Sfinari beach, nestled 60km west of Chania city and 30km south of Kissamos, is a hidden gem in front of its namesake village. This peaceful village is at the mouth of a lush, deep valley and is wrapped in the embrace of verdant mountains. Known for its tranquillity, Sfinari offers a beautiful sandy beach speckled with pebbles. With a handful of lodging and dining options, it’s an excellent choice for serene family getaways. On days when the waves are gentle, the beach becomes a haven for snorkelling. Numerous tamarisk trees provide ample natural shade, making it a perfect spot to unwind.
Sfinari is favoured primarily by those on the hunt for solitude, so don’t anticipate a bustling nightlife or booming beach bars. Despite its remote location, it’s easily accessible via bus from Chania station, so not owning a car isn’t an issue. However, having a car could enhance your Crete exploration experience.
Venturing up the mountain at the beach’s southern end, crossing the carob tree-filled rocky cape of Korakas, you’ll glimpse the secluded beach of Platanakia on the other side. With careful navigation, you can descend to this remote beach for a truly peaceful dip.
Gylisma, also known as Kambos or Afratolaki, is a stony beach nestled 69km southwest of Chania city and 29km south of Kissamos, in proximity to the village of Kambos. The beach, characterized by its coarse pebbles, is not particularly suited for swimming, especially for families on windy days due to the high waves. The locals of Kambos mainly frequent it on calm days.
Afratolakki is an excellent option for those seeking solitude. Although the beach has basic amenities for accommodation and food, it lacks facilities like umbrellas and sunbeds. The rocky seabed of Afratolakki makes it an ideal spot for snorkelling.
To access the beach, one must traverse a 4.5km poorly-maintained dirt track leading from Kambos village to the beach.
Platanakia beach, situated 61km southwest of Chania city, 31km south of Kissamos, 5km northwest of Kambos village, and in close proximity to Sfinari bay, is nestled at the mouth of the scenic Kambos gorge that originates from the namesake village.
Platanakia is a secluded cove, often deserted, and guarded by towering cliffs. The beach is a mix of sandy and stony patches, making it a perfect retreat for those seeking solitude, even in the height of summer. Nearby trees provide natural shade to beachgoers.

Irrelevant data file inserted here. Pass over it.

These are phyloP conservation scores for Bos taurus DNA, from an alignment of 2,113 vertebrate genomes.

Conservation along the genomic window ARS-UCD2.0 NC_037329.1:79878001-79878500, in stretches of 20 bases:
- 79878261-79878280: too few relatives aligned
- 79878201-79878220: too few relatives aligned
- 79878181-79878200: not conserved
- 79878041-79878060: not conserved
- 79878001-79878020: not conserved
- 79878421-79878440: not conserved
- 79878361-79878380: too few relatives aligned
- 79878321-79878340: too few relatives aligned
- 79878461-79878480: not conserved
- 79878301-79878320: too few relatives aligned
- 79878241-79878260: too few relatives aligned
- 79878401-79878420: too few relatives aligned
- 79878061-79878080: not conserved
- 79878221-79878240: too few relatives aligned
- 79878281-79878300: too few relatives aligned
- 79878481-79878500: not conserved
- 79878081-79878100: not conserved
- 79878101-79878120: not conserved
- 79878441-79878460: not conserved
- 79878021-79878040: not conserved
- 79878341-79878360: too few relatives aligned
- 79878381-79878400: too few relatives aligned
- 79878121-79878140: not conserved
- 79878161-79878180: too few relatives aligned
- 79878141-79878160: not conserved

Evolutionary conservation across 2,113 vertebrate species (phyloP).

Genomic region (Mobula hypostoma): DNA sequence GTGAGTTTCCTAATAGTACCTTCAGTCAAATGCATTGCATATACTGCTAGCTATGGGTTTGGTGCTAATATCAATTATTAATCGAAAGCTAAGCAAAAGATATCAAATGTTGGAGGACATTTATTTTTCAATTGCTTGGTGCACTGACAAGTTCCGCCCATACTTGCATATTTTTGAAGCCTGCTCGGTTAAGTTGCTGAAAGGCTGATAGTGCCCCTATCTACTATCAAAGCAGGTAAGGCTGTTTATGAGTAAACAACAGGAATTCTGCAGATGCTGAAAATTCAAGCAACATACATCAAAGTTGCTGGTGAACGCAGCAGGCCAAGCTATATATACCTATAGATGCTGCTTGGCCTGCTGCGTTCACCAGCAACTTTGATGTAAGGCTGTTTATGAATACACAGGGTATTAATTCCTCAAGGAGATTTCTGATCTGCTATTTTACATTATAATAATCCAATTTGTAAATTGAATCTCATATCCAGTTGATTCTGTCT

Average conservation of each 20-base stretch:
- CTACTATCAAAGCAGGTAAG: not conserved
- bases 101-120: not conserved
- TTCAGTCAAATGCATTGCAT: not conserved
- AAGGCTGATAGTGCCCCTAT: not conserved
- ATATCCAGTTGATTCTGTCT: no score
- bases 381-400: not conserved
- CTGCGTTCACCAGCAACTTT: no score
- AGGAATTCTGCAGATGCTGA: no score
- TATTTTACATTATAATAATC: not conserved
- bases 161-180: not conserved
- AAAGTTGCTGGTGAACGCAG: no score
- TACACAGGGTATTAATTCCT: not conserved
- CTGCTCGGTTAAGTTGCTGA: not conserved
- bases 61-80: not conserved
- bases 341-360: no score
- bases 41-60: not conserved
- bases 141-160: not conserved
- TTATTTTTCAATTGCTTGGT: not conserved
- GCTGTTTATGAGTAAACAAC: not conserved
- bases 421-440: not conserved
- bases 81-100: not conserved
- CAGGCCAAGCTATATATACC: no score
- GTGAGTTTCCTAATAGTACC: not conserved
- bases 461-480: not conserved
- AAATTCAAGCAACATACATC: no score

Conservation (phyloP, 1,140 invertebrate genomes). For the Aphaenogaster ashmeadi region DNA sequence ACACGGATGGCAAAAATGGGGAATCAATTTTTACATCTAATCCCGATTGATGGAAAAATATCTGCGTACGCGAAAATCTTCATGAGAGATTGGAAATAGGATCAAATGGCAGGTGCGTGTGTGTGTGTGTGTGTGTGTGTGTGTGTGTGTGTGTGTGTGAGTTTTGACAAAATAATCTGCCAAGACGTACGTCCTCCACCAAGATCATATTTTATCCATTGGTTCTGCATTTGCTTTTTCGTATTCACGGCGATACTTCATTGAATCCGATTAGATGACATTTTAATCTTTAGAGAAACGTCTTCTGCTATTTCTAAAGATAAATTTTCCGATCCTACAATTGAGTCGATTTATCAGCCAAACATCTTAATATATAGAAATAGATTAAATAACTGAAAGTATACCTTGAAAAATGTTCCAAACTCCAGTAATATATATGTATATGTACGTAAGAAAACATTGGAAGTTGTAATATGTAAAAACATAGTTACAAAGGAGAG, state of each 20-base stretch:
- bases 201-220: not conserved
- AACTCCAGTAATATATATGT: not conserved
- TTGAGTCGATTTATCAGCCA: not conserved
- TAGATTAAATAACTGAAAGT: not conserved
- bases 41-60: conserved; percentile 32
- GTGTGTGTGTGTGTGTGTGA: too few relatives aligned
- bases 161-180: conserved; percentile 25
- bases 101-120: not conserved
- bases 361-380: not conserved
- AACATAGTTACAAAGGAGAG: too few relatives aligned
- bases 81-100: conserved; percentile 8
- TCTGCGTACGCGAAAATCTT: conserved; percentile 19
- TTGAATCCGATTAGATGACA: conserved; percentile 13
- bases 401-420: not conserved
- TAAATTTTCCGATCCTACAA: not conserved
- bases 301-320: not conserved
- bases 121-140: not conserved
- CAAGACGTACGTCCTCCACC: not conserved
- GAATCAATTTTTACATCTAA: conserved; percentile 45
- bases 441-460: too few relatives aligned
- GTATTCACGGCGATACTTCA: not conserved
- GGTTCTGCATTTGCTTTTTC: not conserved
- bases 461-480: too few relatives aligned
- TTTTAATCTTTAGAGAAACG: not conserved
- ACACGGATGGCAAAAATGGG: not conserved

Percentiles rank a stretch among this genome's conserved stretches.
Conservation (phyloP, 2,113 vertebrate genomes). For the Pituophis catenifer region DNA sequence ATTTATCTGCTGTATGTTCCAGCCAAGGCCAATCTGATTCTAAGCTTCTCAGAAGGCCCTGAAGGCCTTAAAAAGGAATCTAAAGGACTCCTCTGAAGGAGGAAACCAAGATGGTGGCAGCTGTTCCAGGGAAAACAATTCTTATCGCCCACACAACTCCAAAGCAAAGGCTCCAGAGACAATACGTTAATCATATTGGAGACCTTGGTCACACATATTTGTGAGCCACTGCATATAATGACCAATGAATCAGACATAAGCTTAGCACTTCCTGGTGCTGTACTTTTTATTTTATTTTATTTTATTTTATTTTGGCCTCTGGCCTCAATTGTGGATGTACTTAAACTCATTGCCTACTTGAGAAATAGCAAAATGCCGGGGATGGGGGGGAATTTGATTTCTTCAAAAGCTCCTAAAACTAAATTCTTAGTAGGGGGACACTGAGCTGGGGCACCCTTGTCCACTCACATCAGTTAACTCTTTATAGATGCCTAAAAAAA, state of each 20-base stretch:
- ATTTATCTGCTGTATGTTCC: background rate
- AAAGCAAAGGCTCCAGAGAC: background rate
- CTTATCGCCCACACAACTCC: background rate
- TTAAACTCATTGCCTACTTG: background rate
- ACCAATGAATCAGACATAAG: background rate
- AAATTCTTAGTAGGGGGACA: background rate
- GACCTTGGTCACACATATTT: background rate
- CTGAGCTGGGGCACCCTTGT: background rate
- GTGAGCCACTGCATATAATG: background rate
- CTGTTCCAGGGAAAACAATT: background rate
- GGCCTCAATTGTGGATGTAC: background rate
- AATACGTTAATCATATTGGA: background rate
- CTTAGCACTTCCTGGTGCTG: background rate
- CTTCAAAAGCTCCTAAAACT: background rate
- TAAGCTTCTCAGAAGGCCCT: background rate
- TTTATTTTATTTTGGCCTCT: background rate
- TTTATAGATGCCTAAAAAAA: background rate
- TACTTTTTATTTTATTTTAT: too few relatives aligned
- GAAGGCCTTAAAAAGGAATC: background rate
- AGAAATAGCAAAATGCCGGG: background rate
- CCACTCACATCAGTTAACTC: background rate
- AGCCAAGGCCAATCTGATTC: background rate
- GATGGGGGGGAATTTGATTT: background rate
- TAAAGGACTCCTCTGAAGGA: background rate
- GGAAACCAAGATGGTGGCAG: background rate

To reach the beach from Kambos village on foot, one must traverse the lush, two-hour path through the gorge, which is adorned with plane trees and has a river flowing throughout the year.
Adventurous travelers equipped with a 4×4 vehicle can opt for an offroad journey to the beach via a dirt track starting from Kambos. This route involves crossing fences installed by goat and sheep herders; please ensure they remain closed to prevent livestock from straying. The journey concludes at the picturesque, unexplored surroundings of Platanakia. Park your vehicle at the final plateau, near the visually striking cave chapel of Agia Ekaterini and Agia Marina, and descend the path directly to the beach below. Chances are, you’ll have the place to yourself!
The attractive Sfinari beach is tucked behind the northern rocky side of Platanakia beach (Cape Korakas) and is a 20-minute walk to the north of the beach.
The Xotikospilio, translating to “the cave of elves”, is situated 70km southwest of Chania, 30km south of Kissamos, and approximately 1.5 km northwest of the village Keramoti. The name is derived from a local legend that suggests that elves inhabit the small cave adjacent to it. Visitors can explore the cave and observe the petite chapel built within it. The cave of Xotikospilios was the site of a tragic massacre on Good Friday of 1824, where Turkish forces murdered women and children taking refuge there post the Elafonissi slaughter.
Nestled within a small rugged cove, this secluded beach is encapsulated by the untamed Cretan landscape. The beachfront is composed of large, round pebbles and lacks any nearby facilities. Its secluded nature makes it ideal for snorkelling and quiet moments, though the western Crete coastline’s waves can pose a challenge for swimmers. Access to Xotikospilio is possible via a dirt track, but it’s advisable to park your vehicle on the plateau before the beach instead of driving it all the way down.
Stomio, situated 74km to the south of Chania and 1km to the north of the Chrisoskalitissa monastery, forms part of the broader Elafonissi area. It’s not a favorite spot for tourists due to its rocky and often wavy appearance. The beach features large pebbles and patches of sand, making it a suitable choice for those seeking seclusion, though not ideal for families. The water here is rather cold and the sea deep.
The name ‘Stomio’ translates to ‘mouth’ and can be attributed to the river mouth from the village of Vathi that exits at this point. The river’s water is stored in the local reservoir. The beach is not equipped with any amenities, but there is a small tavern close by. The beach is conveniently accessible as it’s adjacent to the main road that links Chania with Chrisoskalitissa and Elafonissi.
Close to Stomio, one can find the old plaster factory, now deserted. There were attempts to revive the factory in 2010, but local residents objected to the financial lobbies and hindered its reestablishment. Also present is the picturesque chapel of Agii Theodori. Across the bay, a lovely pine grove stretches towards the mountain.